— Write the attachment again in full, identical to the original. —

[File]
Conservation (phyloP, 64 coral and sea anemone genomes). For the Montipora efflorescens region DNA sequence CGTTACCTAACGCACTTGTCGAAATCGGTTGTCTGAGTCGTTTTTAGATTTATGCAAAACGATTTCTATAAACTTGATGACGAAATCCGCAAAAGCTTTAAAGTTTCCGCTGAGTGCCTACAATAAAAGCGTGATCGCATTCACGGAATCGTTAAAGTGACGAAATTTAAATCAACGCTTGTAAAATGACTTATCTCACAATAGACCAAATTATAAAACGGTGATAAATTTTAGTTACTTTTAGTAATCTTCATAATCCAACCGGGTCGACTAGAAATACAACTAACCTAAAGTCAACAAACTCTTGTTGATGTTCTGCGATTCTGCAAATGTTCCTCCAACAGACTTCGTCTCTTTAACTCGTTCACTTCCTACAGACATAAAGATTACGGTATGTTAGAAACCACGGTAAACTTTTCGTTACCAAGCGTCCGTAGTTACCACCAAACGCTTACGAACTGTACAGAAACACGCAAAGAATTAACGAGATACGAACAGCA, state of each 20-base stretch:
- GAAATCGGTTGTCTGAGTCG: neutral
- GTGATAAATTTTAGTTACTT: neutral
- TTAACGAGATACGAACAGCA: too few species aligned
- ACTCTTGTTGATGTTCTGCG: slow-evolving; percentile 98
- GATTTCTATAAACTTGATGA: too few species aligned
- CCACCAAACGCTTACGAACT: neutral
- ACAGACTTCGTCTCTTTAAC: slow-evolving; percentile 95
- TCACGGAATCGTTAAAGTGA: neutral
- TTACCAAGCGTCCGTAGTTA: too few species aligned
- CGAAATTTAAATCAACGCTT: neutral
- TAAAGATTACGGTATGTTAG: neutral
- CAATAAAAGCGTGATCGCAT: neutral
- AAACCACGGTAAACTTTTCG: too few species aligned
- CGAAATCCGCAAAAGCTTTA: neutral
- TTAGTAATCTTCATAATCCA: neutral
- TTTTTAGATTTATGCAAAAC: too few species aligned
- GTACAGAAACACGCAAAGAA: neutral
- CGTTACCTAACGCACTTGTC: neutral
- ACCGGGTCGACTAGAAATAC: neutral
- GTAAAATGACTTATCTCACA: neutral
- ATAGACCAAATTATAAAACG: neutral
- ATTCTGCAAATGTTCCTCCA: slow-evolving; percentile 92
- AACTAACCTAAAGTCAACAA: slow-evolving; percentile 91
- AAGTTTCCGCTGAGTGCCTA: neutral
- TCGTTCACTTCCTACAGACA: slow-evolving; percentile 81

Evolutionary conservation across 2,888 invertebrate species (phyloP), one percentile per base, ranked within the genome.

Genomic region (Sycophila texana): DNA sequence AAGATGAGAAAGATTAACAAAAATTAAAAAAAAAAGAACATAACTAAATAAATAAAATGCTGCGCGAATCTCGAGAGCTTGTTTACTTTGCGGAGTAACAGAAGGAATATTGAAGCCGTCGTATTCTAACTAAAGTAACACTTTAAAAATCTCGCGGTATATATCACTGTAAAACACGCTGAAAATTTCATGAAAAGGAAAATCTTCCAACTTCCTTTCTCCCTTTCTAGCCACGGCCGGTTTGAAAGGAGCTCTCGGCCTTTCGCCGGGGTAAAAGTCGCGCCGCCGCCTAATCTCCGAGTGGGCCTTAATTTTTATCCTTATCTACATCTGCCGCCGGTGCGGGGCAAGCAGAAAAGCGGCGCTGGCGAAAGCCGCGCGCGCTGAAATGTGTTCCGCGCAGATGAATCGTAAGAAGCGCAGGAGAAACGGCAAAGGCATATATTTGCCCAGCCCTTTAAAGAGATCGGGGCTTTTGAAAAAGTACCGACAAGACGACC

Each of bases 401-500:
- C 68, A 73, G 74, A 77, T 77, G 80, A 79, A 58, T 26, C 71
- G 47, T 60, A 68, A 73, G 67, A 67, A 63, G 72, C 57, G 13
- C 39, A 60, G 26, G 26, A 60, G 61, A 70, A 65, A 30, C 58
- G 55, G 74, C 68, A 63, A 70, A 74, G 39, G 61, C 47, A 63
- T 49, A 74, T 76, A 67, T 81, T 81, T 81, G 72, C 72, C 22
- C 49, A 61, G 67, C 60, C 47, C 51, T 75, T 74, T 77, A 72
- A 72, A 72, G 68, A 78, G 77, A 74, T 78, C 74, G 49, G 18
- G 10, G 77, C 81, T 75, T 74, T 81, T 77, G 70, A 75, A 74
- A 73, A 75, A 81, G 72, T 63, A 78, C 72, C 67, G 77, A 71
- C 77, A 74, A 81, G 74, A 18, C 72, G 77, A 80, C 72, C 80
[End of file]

Conservation (phyloP, 64 coral and sea anemone genomes). For the Montipora efflorescens region DNA sequence CGTTACCTAACGCACTTGTCGAAATCGGTTGTCTGAGTCGTTTTTAGATTTATGCAAAACGATTTCTATAAACTTGATGACGAAATCCGCAAAAGCTTTAAAGTTTCCGCTGAGTGCCTACAATAAAAGCGTGATCGCATTCACGGAATCGTTAAAGTGACGAAATTTAAATCAACGCTTGTAAAATGACTTATCTCACAATAGACCAAATTATAAAACGGTGATAAATTTTAGTTACTTTTAGTAATCTTCATAATCCAACCGGGTCGACTAGAAATACAACTAACCTAAAGTCAACAAACTCTTGTTGATGTTCTGCGATTCTGCAAATGTTCCTCCAACAGACTTCGTCTCTTTAACTCGTTCACTTCCTACAGACATAAAGATTACGGTATGTTAGAAACCACGGTAAACTTTTCGTTACCAAGCGTCCGTAGTTACCACCAAACGCTTACGAACTGTACAGAAACACGCAAAGAATTAACGAGATACGAACAGCA, state of each 20-base stretch:
- GAAATCGGTTGTCTGAGTCG: neutral
- GTGATAAATTTTAGTTACTT: neutral
- TTAACGAGATACGAACAGCA: too few species aligned
- ACTCTTGTTGATGTTCTGCG: slow-evolving; percentile 98
- GATTTCTATAAACTTGATGA: too few species aligned
- CCACCAAACGCTTACGAACT: neutral
- ACAGACTTCGTCTCTTTAAC: slow-evolving; percentile 95
- TCACGGAATCGTTAAAGTGA: neutral
- TTACCAAGCGTCCGTAGTTA: too few species aligned
- CGAAATTTAAATCAACGCTT: neutral
- TAAAGATTACGGTATGTTAG: neutral
- CAATAAAAGCGTGATCGCAT: neutral
- AAACCACGGTAAACTTTTCG: too few species aligned
- CGAAATCCGCAAAAGCTTTA: neutral
- TTAGTAATCTTCATAATCCA: neutral
- TTTTTAGATTTATGCAAAAC: too few species aligned
- GTACAGAAACACGCAAAGAA: neutral
- CGTTACCTAACGCACTTGTC: neutral
- ACCGGGTCGACTAGAAATAC: neutral
- GTAAAATGACTTATCTCACA: neutral
- ATAGACCAAATTATAAAACG: neutral
- ATTCTGCAAATGTTCCTCCA: slow-evolving; percentile 92
- AACTAACCTAAAGTCAACAA: slow-evolving; percentile 91
- AAGTTTCCGCTGAGTGCCTA: neutral
- TCGTTCACTTCCTACAGACA: slow-evolving; percentile 81

Evolutionary conservation across 2,888 invertebrate species (phyloP), one percentile per base, ranked within the genome.

Genomic region (Sycophila texana): DNA sequence AAGATGAGAAAGATTAACAAAAATTAAAAAAAAAAGAACATAACTAAATAAATAAAATGCTGCGCGAATCTCGAGAGCTTGTTTACTTTGCGGAGTAACAGAAGGAATATTGAAGCCGTCGTATTCTAACTAAAGTAACACTTTAAAAATCTCGCGGTATATATCACTGTAAAACACGCTGAAAATTTCATGAAAAGGAAAATCTTCCAACTTCCTTTCTCCCTTTCTAGCCACGGCCGGTTTGAAAGGAGCTCTCGGCCTTTCGCCGGGGTAAAAGTCGCGCCGCCGCCTAATCTCCGAGTGGGCCTTAATTTTTATCCTTATCTACATCTGCCGCCGGTGCGGGGCAAGCAGAAAAGCGGCGCTGGCGAAAGCCGCGCGCGCTGAAATGTGTTCCGCGCAGATGAATCGTAAGAAGCGCAGGAGAAACGGCAAAGGCATATATTTGCCCAGCCCTTTAAAGAGATCGGGGCTTTTGAAAAAGTACCGACAAGACGACC

Each of bases 401-500:
- C 68, A 73, G 74, A 77, T 77, G 80, A 79, A 58, T 26, C 71
- G 47, T 60, A 68, A 73, G 67, A 67, A 63, G 72, C 57, G 13
- C 39, A 60, G 26, G 26, A 60, G 61, A 70, A 65, A 30, C 58
- G 55, G 74, C 68, A 63, A 70, A 74, G 39, G 61, C 47, A 63
- T 49, A 74, T 76, A 67, T 81, T 81, T 81, G 72, C 72, C 22
- C 49, A 61, G 67, C 60, C 47, C 51, T 75, T 74, T 77, A 72
- A 72, A 72, G 68, A 78, G 77, A 74, T 78, C 74, G 49, G 18
- G 10, G 77, C 81, T 75, T 74, T 81, T 77, G 70, A 75, A 74
- A 73, A 75, A 81, G 72, T 63, A 78, C 72, C 67, G 77, A 71
- C 77, A 74, A 81, G 74, A 18, C 72, G 77, A 80, C 72, C 80